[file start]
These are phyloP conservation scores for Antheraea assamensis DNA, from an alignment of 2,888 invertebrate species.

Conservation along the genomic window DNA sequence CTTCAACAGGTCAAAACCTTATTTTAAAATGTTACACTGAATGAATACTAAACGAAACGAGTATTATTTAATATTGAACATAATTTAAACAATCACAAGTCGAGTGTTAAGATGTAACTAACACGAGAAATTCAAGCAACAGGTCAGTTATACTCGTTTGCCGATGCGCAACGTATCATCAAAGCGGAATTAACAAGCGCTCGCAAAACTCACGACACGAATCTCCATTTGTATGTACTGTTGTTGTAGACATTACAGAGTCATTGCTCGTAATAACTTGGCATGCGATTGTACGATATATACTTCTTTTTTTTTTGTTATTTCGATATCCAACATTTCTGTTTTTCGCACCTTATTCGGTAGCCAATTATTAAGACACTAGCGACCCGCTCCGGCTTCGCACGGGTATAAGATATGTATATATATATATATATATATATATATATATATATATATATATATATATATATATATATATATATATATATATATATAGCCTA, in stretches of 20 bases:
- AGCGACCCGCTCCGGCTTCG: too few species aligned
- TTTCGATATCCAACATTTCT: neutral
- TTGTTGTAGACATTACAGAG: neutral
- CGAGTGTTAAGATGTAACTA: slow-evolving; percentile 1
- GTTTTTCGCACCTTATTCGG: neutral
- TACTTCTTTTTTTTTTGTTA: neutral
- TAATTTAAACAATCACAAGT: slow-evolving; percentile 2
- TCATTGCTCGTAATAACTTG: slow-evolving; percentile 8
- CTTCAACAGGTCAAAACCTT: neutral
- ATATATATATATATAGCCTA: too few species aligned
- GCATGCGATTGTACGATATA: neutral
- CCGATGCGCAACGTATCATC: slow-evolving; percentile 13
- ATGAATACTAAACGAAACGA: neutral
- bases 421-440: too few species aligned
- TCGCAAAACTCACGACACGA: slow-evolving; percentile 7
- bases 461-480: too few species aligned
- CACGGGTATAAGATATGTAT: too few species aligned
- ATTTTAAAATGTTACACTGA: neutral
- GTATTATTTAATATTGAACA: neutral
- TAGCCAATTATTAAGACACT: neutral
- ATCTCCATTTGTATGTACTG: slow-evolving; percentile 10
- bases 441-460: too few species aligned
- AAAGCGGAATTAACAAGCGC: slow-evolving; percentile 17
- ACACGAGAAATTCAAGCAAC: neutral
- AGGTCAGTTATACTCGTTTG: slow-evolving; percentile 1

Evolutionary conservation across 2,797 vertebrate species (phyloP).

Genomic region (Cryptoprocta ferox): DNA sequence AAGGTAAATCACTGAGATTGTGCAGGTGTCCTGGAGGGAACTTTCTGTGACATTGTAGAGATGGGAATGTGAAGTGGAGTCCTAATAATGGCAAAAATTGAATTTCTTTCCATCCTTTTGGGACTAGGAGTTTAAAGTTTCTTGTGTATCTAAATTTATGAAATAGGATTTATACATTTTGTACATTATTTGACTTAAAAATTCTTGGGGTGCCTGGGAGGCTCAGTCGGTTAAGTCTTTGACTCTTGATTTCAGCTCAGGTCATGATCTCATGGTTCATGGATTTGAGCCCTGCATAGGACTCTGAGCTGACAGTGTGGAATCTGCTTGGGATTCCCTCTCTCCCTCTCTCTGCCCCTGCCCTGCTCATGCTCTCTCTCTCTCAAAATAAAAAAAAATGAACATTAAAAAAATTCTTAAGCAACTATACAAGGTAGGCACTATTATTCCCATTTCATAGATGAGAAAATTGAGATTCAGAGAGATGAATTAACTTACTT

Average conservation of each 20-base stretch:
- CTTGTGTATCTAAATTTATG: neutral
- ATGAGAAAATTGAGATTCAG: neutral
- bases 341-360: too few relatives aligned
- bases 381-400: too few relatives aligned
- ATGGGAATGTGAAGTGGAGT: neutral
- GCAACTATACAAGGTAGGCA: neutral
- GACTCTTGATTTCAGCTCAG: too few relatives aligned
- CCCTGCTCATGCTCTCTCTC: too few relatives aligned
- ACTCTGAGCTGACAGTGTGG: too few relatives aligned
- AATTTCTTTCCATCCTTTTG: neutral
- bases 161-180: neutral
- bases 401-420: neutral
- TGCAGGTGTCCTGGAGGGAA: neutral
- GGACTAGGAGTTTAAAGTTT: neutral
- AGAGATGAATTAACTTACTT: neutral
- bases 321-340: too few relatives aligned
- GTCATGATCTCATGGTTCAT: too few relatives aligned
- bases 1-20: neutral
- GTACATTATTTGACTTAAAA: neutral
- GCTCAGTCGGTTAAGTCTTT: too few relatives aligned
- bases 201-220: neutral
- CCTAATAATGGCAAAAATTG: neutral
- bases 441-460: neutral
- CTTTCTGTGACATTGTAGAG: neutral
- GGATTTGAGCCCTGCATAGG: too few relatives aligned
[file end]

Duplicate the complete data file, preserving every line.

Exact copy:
These are phyloP conservation scores for Antheraea assamensis DNA, from an alignment of 2,888 invertebrate species.

Conservation along the genomic window DNA sequence CTTCAACAGGTCAAAACCTTATTTTAAAATGTTACACTGAATGAATACTAAACGAAACGAGTATTATTTAATATTGAACATAATTTAAACAATCACAAGTCGAGTGTTAAGATGTAACTAACACGAGAAATTCAAGCAACAGGTCAGTTATACTCGTTTGCCGATGCGCAACGTATCATCAAAGCGGAATTAACAAGCGCTCGCAAAACTCACGACACGAATCTCCATTTGTATGTACTGTTGTTGTAGACATTACAGAGTCATTGCTCGTAATAACTTGGCATGCGATTGTACGATATATACTTCTTTTTTTTTTGTTATTTCGATATCCAACATTTCTGTTTTTCGCACCTTATTCGGTAGCCAATTATTAAGACACTAGCGACCCGCTCCGGCTTCGCACGGGTATAAGATATGTATATATATATATATATATATATATATATATATATATATATATATATATATATATATATATATATATATATATATATAGCCTA, in stretches of 20 bases:
- AGCGACCCGCTCCGGCTTCG: too few species aligned
- TTTCGATATCCAACATTTCT: neutral
- TTGTTGTAGACATTACAGAG: neutral
- CGAGTGTTAAGATGTAACTA: slow-evolving; percentile 1
- GTTTTTCGCACCTTATTCGG: neutral
- TACTTCTTTTTTTTTTGTTA: neutral
- TAATTTAAACAATCACAAGT: slow-evolving; percentile 2
- TCATTGCTCGTAATAACTTG: slow-evolving; percentile 8
- CTTCAACAGGTCAAAACCTT: neutral
- ATATATATATATATAGCCTA: too few species aligned
- GCATGCGATTGTACGATATA: neutral
- CCGATGCGCAACGTATCATC: slow-evolving; percentile 13
- ATGAATACTAAACGAAACGA: neutral
- bases 421-440: too few species aligned
- TCGCAAAACTCACGACACGA: slow-evolving; percentile 7
- bases 461-480: too few species aligned
- CACGGGTATAAGATATGTAT: too few species aligned
- ATTTTAAAATGTTACACTGA: neutral
- GTATTATTTAATATTGAACA: neutral
- TAGCCAATTATTAAGACACT: neutral
- ATCTCCATTTGTATGTACTG: slow-evolving; percentile 10
- bases 441-460: too few species aligned
- AAAGCGGAATTAACAAGCGC: slow-evolving; percentile 17
- ACACGAGAAATTCAAGCAAC: neutral
- AGGTCAGTTATACTCGTTTG: slow-evolving; percentile 1

Evolutionary conservation across 2,797 vertebrate species (phyloP).

Genomic region (Cryptoprocta ferox): DNA sequence AAGGTAAATCACTGAGATTGTGCAGGTGTCCTGGAGGGAACTTTCTGTGACATTGTAGAGATGGGAATGTGAAGTGGAGTCCTAATAATGGCAAAAATTGAATTTCTTTCCATCCTTTTGGGACTAGGAGTTTAAAGTTTCTTGTGTATCTAAATTTATGAAATAGGATTTATACATTTTGTACATTATTTGACTTAAAAATTCTTGGGGTGCCTGGGAGGCTCAGTCGGTTAAGTCTTTGACTCTTGATTTCAGCTCAGGTCATGATCTCATGGTTCATGGATTTGAGCCCTGCATAGGACTCTGAGCTGACAGTGTGGAATCTGCTTGGGATTCCCTCTCTCCCTCTCTCTGCCCCTGCCCTGCTCATGCTCTCTCTCTCTCAAAATAAAAAAAAATGAACATTAAAAAAATTCTTAAGCAACTATACAAGGTAGGCACTATTATTCCCATTTCATAGATGAGAAAATTGAGATTCAGAGAGATGAATTAACTTACTT

Average conservation of each 20-base stretch:
- CTTGTGTATCTAAATTTATG: neutral
- ATGAGAAAATTGAGATTCAG: neutral
- bases 341-360: too few relatives aligned
- bases 381-400: too few relatives aligned
- ATGGGAATGTGAAGTGGAGT: neutral
- GCAACTATACAAGGTAGGCA: neutral
- GACTCTTGATTTCAGCTCAG: too few relatives aligned
- CCCTGCTCATGCTCTCTCTC: too few relatives aligned
- ACTCTGAGCTGACAGTGTGG: too few relatives aligned
- AATTTCTTTCCATCCTTTTG: neutral
- bases 161-180: neutral
- bases 401-420: neutral
- TGCAGGTGTCCTGGAGGGAA: neutral
- GGACTAGGAGTTTAAAGTTT: neutral
- AGAGATGAATTAACTTACTT: neutral
- bases 321-340: too few relatives aligned
- GTCATGATCTCATGGTTCAT: too few relatives aligned
- bases 1-20: neutral
- GTACATTATTTGACTTAAAA: neutral
- GCTCAGTCGGTTAAGTCTTT: too few relatives aligned
- bases 201-220: neutral
- CCTAATAATGGCAAAAATTG: neutral
- bases 441-460: neutral
- CTTTCTGTGACATTGTAGAG: neutral
- GGATTTGAGCCCTGCATAGG: too few relatives aligned